of control, today, in the service of the corporate empire.
In China, where my family originates, rice pronounced faan
means livelihood, it means contentment and self-sufficiency. In Thailand,
rice is life, and the Karen hill tribes are so intimately connected to
rice that the rice spirit is brought back to the people and
the land in a rice ceremony every year. Tens of thousands of rice
varieties still exist in Thailand, which have been collected, created and
propagated by farmers in the course of thousands, if not tens of thousands
of years. That, despite the fact that a US scientist, Dr. Love, absconded
with 120 000 varieties collected for the Thai gene bank in the 1950s.
Thai rice varieties come in endless shades of gold, red and black, each
with a distinctive fragrance, serving different purposes and occasions, to
enhance life as much as to provide nutrition. Each variety is valued and
loved for its own sake, more than a connoisseur might appreciate varieties
of tea, coffee or wine. I was given a bag of red rice to take home to
London, and have savoured every mouthful since. Seeds are freely given and
exchanged as gifts among farmers in Thailand, as they are all over Asia,
Latin America and Africa.
To people whose lives are so inextricably interwoven with their
indigenous plant varieties, what else can GM crops be but an abomination?
And why should the rest of us not recover to some extent this aesthetic
and spiritual connection to our food?
There is little doubt that GM crops will further destroy livelihood and
self-sufficiency through corporate patents on seeds that farmers cannot
resow or exchange, and through GM terminator seeds that are
rendered sterile, breaking the very cycle of renewal and regeneration that
is the essence of life. There are 152 patents on rice, some 70 of them
associated with the GM golden rice that Astra Zeneca is
supposed to be offering free to the Third World as a cure for Vitamin A
Farmers all over South East Asia are incensed about the introduction of
GMOs and the accompanying corporate propaganda and intimidation. In
September, thousands of Thai citizens plus representatives from Cambodia,
India, Malaysia and the Philippines took part in a long protest march.
They issued a joint declaration rejecting all GMOs and patenting of seeds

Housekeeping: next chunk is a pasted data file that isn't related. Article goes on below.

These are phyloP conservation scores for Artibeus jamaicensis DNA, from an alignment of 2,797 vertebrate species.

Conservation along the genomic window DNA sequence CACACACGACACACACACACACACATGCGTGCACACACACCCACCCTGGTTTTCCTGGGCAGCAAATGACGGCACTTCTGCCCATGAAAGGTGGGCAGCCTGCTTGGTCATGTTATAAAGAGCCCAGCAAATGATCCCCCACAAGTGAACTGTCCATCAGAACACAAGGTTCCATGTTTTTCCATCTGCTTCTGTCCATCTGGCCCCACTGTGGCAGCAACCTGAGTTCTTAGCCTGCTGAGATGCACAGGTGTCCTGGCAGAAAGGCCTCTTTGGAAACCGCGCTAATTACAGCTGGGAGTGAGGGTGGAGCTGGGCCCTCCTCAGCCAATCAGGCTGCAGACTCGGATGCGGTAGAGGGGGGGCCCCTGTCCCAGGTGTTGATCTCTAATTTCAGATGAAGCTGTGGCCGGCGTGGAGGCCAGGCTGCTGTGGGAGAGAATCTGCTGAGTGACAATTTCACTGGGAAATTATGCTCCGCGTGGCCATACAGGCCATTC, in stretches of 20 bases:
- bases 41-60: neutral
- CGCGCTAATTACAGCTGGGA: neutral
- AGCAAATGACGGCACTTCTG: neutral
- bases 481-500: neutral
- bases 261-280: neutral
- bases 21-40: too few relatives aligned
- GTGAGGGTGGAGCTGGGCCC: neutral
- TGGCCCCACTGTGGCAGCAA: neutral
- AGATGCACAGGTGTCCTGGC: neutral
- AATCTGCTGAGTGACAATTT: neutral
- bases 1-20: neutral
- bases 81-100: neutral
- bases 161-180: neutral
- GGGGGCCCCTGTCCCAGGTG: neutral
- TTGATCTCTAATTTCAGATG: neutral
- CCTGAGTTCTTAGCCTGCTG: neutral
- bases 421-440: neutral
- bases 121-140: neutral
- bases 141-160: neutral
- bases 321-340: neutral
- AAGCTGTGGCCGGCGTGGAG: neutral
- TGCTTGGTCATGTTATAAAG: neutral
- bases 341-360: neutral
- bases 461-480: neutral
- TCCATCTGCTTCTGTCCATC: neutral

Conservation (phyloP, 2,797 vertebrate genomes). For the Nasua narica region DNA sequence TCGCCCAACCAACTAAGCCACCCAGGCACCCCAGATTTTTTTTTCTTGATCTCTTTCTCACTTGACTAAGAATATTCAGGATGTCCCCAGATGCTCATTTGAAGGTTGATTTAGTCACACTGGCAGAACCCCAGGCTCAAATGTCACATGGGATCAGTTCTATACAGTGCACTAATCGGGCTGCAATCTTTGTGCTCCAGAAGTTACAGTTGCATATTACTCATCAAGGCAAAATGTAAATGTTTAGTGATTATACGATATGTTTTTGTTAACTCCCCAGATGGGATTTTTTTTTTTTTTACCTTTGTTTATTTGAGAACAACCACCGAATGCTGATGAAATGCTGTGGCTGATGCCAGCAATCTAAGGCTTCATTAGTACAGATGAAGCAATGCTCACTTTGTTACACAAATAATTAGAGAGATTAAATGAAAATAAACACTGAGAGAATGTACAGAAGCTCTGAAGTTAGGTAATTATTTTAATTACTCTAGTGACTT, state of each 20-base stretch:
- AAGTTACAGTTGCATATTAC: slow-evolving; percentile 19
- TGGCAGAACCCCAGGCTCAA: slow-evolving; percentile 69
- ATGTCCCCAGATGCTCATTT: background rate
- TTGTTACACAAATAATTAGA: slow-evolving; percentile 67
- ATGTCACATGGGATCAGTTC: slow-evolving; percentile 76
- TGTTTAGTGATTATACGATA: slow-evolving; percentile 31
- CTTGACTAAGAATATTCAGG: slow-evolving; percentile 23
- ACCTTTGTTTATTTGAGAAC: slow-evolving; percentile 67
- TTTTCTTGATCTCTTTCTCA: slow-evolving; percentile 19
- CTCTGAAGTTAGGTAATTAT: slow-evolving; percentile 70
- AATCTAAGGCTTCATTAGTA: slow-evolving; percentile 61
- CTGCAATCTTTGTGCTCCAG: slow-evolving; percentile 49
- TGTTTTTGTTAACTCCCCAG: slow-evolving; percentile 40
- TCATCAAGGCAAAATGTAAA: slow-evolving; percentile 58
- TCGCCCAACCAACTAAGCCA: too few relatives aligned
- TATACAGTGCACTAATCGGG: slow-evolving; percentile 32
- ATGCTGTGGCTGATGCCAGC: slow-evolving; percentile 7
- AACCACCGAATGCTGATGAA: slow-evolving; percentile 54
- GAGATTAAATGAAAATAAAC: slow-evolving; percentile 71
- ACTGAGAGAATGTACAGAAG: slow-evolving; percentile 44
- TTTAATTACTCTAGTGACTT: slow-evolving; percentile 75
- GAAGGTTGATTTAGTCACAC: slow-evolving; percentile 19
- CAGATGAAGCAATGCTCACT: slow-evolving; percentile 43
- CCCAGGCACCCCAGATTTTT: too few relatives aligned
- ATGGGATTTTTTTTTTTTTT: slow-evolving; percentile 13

and plant varieties, and demanding government support for sustainable,
natural farming systems.
GM is furthermore an untried, inadequately researched technology. There
is no evidence that GM crops are safe, of the kind that could stand up in
a court of law or to scientific scrutiny, despite what our regulators and
their chosen scientists are saying.
The UK Government tried to place Aventis Chardon LL GM corn on the
National List, but overwhelming objection from the public forced a public
hearing which is still going on. Aventis is also behind the recent massive
recall of taco shells and other maize products contaminated with the Starlink
GM variety that has not been approved for human consumption because it
showed all the signs of being allergenic. As for Chardon LL, Aventis
unpublished report submitted to the hearing showed that there were twice
as many deaths in chickens fed the GM corn compared to those fed non GM
corn. And on the basis of that, our Government had approved it for use as
There is less than a handful of published papers on GM food safety from
industry, and these are no better. The two papers from Monsanto on Roundup
Ready GM soya showed that it increased milk fat in cows and decreased
weight gains in male rats, and has an unexpected 26.7% increase in
a-antitrypsin, a major allergen and growth
inhibitor. Monsanto failed to make available even more damning data
indicating that the GM soya had 100% increase in soya lectin, another
allergen, which was also unexpected.
The evidence of hazards, much of it in the scientific literature, is
stronger than ever before. That is why some 370 scientists from more than
40 countries are calling for a moratorium, as well as a ban on patents of
organisms and living processes and support for sustainable, organic
agriculture (see www.i-sis.org.uk).
The hazards are inherent to the uncontrollable, unpredictable nature of
the genetic modification process (see Boxes 1 and 2).
GM is inherently hazardous
GM involves making artificial genes and combinations of genes
that are transferred into cells and embryos to create GMOs, none of
which may ever have existed in billions of years of evolution.
GM genetic material are typically from dangerous bacteria,
viruses and other genetic parasites that cause diseases and include
antibiotic resistance genes that make infectious diseases
untreatable. The gene products encoded by the genes may be harmful,
as they have never been part of our food chain, and are also new to
GM constructs are designed to cross species barriers and to